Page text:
Review: Amazon's 'Kids in the Hall' revival is an adventure in aging -- with the same old bite

Robert Lloyd, Los Angeles Times on

Published in Entertainment News

Although wigs allow them to portray some younger characters, age and time are integrated into the material. There is a routine about elderly male strippers ("Autoworkers and strippers are in the same union, so I got to keep my benefits," says a laid-off McKinney, while McDonald needs his wife to help him undo his track suit.) In another, secretaries Kathie (McCulloch) and Cathy (Thompson) sadly send Earth's last fax. Buddy Cole (Thompson) gives a young friend a tour of old and closed gay bars and bath houses, which spins off in a direction there is really no way to describe in a family newspaper, though as is generally the case with the series' sexual material, it is not crude or gratuitous or there for an easy laugh, but essential to the concept or the characters.

There is room, of course, for offense, and not merely over some full-frontal nudity from men around 60. According to Thompson, TV's first out gay sketch comic after Terry Sweeney, who spent a year on "Saturday Night Live," some gay men found his flamboyant, effeminate Buddy Cole distasteful, or inadvisable, though the character has gained, in less closeted times, iconic status.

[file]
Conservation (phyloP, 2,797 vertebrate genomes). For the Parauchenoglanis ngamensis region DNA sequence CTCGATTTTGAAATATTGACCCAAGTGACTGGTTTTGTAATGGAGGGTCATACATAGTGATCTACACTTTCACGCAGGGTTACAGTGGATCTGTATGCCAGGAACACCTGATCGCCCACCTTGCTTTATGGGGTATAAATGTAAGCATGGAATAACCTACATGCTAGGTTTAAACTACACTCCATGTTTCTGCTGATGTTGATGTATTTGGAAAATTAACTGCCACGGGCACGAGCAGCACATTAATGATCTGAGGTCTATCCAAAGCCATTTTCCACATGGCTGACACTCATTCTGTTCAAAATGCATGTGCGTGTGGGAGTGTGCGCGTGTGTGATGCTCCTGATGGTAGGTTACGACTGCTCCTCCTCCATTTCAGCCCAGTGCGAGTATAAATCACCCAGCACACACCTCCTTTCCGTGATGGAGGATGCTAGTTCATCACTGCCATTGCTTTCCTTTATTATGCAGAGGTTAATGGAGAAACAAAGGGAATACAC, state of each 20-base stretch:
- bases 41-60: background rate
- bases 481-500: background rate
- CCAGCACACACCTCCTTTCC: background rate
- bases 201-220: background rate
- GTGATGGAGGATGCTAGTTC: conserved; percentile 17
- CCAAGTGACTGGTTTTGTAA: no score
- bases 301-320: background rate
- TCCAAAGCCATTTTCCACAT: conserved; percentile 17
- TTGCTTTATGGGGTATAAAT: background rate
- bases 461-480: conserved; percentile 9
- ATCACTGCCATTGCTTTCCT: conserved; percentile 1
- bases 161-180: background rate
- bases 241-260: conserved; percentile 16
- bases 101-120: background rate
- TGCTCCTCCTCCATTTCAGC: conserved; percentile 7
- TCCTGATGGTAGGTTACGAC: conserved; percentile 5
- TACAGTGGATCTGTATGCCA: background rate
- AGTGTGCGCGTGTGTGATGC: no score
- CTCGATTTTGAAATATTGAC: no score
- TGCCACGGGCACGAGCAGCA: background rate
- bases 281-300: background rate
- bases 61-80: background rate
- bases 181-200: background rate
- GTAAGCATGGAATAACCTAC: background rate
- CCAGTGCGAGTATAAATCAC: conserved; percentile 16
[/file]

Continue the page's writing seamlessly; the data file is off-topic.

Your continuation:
As they have since their Toronto stage days, the men sometimes play women, which is not the point or meant to be funny in itself, but merely a way to introduce female characters into their comedy. There is also a sketch revolving around Super Drunk (McCulloch), a caped superhero whose powers all come from inebriation. (Stoners are acceptably funny now; drunks, not so much.) These may be a deal breaker for some viewers in this third decade of the 21st century, but one would guess that the troupe is quite prepared for that eventuality.




Rating: 18+

How to watch: Premiered Friday on Amazon Prime Video


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